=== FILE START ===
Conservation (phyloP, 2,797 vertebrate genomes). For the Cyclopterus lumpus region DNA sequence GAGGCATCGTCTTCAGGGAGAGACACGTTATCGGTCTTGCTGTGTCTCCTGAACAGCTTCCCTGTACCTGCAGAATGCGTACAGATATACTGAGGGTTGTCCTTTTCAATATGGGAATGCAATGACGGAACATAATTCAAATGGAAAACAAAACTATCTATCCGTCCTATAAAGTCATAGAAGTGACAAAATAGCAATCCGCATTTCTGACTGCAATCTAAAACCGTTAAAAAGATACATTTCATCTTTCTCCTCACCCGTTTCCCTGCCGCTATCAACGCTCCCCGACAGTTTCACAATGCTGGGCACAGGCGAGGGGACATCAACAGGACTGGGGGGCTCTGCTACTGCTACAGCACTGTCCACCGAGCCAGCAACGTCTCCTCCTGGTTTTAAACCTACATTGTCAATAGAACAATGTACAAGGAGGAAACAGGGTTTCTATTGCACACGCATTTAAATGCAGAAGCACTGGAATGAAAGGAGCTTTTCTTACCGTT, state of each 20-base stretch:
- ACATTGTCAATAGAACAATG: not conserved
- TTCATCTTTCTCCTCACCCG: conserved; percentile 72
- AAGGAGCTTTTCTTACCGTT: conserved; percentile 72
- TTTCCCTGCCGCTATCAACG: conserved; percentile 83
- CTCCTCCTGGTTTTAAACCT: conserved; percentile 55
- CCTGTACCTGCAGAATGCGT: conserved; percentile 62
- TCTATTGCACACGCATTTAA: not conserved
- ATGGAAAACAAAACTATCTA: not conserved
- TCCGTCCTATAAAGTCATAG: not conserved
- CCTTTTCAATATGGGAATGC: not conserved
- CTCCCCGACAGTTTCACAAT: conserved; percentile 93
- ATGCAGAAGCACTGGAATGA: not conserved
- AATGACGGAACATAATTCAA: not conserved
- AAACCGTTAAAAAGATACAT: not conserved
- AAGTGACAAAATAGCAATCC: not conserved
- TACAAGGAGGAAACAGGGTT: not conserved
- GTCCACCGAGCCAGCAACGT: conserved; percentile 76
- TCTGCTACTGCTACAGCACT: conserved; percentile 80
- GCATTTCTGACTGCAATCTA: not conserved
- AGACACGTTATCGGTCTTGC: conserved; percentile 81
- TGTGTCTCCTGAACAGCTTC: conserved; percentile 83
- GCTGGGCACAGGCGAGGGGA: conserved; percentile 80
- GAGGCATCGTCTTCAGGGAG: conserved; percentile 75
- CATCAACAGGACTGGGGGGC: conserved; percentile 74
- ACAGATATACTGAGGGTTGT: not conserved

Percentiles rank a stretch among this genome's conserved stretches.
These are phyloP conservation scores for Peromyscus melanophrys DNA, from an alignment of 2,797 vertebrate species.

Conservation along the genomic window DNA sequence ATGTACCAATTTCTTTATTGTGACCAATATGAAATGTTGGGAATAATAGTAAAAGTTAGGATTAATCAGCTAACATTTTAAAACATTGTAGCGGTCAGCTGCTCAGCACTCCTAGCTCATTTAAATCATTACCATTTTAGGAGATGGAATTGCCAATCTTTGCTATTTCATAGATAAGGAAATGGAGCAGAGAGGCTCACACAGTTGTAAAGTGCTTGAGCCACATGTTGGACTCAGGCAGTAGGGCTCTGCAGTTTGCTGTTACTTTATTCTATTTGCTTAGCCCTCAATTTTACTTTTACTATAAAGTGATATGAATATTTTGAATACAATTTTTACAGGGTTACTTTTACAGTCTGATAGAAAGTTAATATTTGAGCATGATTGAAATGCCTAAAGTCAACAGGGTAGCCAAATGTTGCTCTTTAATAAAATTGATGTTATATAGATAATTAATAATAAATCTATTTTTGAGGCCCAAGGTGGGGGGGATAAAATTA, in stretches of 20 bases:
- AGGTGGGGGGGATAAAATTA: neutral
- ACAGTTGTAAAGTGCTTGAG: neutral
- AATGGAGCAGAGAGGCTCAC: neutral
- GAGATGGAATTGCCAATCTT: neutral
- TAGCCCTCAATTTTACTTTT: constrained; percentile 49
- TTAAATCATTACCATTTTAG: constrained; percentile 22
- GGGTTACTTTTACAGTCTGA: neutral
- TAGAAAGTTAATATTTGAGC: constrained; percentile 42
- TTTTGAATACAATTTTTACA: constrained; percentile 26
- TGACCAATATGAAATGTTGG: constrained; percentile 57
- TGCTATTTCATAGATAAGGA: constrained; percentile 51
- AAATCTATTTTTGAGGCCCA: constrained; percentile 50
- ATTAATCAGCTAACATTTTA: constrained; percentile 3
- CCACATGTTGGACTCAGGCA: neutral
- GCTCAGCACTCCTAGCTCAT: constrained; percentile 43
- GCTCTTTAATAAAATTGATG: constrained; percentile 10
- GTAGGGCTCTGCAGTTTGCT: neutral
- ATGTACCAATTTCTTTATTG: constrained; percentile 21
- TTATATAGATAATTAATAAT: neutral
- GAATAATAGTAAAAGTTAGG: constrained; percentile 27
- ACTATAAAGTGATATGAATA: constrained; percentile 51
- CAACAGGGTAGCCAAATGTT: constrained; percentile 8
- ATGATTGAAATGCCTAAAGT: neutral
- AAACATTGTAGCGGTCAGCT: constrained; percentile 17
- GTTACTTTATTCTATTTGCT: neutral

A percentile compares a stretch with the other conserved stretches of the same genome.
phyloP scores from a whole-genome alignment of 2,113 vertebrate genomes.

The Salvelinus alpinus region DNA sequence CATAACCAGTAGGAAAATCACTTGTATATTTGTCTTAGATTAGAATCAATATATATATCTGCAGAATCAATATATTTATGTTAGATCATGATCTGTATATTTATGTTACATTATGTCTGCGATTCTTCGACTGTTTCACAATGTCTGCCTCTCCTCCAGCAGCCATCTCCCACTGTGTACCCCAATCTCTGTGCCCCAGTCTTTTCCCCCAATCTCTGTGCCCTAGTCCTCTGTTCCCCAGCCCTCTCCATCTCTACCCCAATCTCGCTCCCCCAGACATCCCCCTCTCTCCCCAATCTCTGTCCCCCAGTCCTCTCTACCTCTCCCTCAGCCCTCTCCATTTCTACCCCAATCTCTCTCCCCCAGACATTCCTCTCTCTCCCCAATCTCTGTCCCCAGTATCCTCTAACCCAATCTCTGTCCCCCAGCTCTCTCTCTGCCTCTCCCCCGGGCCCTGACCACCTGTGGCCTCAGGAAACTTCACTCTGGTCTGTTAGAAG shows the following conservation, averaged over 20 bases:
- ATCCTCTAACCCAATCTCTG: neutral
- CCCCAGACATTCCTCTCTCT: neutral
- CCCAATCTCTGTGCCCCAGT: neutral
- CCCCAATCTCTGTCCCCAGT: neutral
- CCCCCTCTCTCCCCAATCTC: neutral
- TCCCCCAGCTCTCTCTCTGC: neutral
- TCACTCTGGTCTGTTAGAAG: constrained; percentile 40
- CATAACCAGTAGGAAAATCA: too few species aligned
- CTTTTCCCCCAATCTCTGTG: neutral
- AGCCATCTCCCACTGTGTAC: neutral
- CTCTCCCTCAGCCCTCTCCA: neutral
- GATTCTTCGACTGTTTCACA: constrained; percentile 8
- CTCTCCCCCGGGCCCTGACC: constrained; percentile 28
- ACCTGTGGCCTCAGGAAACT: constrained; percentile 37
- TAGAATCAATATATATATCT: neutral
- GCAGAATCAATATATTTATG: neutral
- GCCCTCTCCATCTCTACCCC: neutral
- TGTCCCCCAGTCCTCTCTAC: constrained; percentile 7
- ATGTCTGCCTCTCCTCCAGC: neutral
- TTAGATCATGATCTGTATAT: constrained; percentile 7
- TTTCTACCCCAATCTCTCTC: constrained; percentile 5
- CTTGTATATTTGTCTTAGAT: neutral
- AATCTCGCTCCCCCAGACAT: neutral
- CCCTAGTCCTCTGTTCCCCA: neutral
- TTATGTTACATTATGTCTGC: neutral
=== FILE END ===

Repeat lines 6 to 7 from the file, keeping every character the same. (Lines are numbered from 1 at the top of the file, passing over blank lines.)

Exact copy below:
- CTCCTCCTGGTTTTAAACCT: conserved; percentile 55
- CCTGTACCTGCAGAATGCGT: conserved; percentile 62